The Return of the Thin Man
“. . . rediscover why Dashiell Hammett was the peerless master of crime fiction in all its dark and bloody glory.”
The Thin Man was Dashiell Hammett’s last—and most successful—novel. Following the enormous success of The Thin Man movie in 1934, Mr. Hammett was commissioned to write stories for additional films. He wrote two full-length novellas for the films that became After the Thin Man and Another Thin Man. The Return of the Thin Man comprises both novellas.
After the Thin Man brings back Dashiell Hammett’s classic characters: retired private investigator Nick Charles and his wife Nora. After vacationing in New York, Nick and Nora return to their home in San Francisco but soon find themselves investigating a love triangle gone murderously wrong.
Nora’s cousin, Selma, is married to Robert Landis. Robert has been missing for three days. Reluctantly, Nick agrees to look for him, and it’s not too long before the retired detective finds Robert at a Chinese nightclub. Robert has been having an affair with Polly, a singer and entertainer at the club.
Polly and Robert—along with nightclub owner—Dancer, are involved in an extortion plot to con money from David Graham, a man madly in love with Selma. The deadly trio intends to get rid of David once the money has been secured.
But the case takes a strange twist when Robert is shot dead, and Selma becomes chief suspect. Can Nick prove Selma’s innocence? Or is she actually the murderer?
In Another Thin Man, the death of a wealthy businessman on Long Island implicates everyone including Nick and Nora. Our intrepid investigators are invited to spend a weekend at Colonel Burr MacFay’s house on Long Island. MacFay manages all of wealthy Nora’s many assets.
As they near the colonel’s mansion in a car, Nick believes he sees a body at the side of the road; but as soon as he manages to have the car hauled, the body has mysteriously disappeared. MacFay is living in fear, believing that one of his former employees, Phil Church, has come back for revenge, murder on his mind.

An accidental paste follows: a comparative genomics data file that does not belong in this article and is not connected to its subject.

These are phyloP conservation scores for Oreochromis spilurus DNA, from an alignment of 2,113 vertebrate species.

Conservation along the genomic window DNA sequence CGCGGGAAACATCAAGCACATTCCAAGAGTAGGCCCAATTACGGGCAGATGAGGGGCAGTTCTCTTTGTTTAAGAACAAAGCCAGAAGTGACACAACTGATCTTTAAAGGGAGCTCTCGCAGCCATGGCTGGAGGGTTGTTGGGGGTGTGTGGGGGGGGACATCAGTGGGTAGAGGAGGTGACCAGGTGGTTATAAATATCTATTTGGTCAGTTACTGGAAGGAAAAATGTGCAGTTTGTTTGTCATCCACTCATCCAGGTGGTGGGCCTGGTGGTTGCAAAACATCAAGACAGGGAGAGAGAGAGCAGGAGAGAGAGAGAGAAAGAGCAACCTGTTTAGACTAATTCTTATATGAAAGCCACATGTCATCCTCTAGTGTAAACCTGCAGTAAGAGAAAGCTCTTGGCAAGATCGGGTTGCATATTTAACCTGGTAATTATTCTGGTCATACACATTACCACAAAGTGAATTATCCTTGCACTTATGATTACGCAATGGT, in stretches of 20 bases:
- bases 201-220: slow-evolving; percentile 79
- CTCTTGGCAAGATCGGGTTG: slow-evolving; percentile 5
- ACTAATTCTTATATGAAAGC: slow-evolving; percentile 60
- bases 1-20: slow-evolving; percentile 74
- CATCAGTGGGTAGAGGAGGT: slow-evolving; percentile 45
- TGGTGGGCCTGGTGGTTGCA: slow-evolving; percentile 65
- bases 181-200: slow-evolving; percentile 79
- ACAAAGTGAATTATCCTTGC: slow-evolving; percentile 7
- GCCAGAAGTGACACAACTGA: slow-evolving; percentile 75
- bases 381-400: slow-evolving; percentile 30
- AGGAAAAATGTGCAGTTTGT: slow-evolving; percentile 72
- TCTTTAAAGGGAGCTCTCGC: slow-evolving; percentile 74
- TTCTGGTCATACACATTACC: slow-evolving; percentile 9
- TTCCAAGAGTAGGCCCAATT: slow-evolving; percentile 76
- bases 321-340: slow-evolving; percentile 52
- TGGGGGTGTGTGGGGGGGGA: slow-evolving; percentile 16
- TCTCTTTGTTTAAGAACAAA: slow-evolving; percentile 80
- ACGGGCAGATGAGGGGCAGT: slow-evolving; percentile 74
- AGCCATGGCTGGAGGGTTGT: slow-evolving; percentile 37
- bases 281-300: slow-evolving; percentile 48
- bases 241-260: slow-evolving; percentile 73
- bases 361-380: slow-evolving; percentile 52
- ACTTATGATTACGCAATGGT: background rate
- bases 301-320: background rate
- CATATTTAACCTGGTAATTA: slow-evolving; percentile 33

It’s not too long before Nick is brought in to use his unique skills, and he quickly discovers that Church is actually living nearby. Nick decides to pay him a visit. When he meets up with him, Church is about to leave on a trip but claims he had been expecting Nick. He wants to tell his side of the story.
The Return of the Thin Man is written in screenplay format, which might be off-putting to some readers. But aficionados of classic crime noir—or hardboiled fiction—will be delighted with these newly discovered gems, published for the first time, to add to their collection.
Along with the two novellas, there are antidotes aplenty about Mr. Hammett’s legendary fight with alcohol, the studios, and various directors, which reads like a miniature biography. Unquestionably, Mr. Hammett was the walking blueprint for the crime genre with his extraordinary gift of gritty prose, but he also had a mighty talent for wry humor and classic one-liners, evidenced throughout the pages.
Renowned Hammett scholar Richard Layman and Hammett’s granddaughter, Julie M. Rivett, are to be thanked not only for editing this wonderful book so expertly and lovingly, but for finally bringing it to the eyes of a new generation of readers.
Read The Return of the Thin Man and rediscover why Dashiell Hammett was the peerless master of crime fiction in all its dark and bloody glory.